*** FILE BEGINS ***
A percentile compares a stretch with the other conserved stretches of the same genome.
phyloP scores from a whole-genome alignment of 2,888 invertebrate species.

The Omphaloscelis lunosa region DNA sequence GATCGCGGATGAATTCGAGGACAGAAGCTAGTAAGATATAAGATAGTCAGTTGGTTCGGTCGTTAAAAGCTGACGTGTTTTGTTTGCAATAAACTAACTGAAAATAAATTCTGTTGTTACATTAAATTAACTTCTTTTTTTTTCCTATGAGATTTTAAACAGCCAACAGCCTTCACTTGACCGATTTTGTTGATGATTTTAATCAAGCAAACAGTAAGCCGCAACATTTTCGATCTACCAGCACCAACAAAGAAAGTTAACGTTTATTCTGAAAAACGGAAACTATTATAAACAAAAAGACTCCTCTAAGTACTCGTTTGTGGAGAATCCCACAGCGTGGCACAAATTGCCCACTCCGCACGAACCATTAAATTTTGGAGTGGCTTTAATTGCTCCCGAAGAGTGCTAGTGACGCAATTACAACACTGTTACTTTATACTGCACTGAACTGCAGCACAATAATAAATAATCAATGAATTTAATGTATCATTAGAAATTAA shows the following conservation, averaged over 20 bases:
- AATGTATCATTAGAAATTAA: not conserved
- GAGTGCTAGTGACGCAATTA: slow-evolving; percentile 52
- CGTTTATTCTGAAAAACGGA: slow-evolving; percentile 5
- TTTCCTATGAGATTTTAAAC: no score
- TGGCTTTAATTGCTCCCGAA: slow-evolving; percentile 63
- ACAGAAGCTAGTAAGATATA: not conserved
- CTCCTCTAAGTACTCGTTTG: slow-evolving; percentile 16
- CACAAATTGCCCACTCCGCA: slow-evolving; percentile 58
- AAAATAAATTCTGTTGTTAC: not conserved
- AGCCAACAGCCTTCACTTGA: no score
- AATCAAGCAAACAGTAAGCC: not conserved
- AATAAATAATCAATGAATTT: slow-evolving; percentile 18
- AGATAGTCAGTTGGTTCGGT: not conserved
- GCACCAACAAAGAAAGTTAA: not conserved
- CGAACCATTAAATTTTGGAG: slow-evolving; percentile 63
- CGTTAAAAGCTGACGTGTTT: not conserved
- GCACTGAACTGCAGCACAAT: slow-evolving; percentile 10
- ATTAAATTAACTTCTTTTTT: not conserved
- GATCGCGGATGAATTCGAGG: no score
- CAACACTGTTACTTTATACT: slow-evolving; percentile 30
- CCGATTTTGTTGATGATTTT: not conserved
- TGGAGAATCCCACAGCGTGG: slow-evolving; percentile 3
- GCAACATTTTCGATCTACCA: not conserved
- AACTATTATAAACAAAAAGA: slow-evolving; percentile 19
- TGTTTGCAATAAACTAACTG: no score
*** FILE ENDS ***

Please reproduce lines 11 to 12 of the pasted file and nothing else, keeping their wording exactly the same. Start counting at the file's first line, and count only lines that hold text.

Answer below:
- CACAAATTGCCCACTCCGCA: slow-evolving; percentile 58
- AAAATAAATTCTGTTGTTAC: not conserved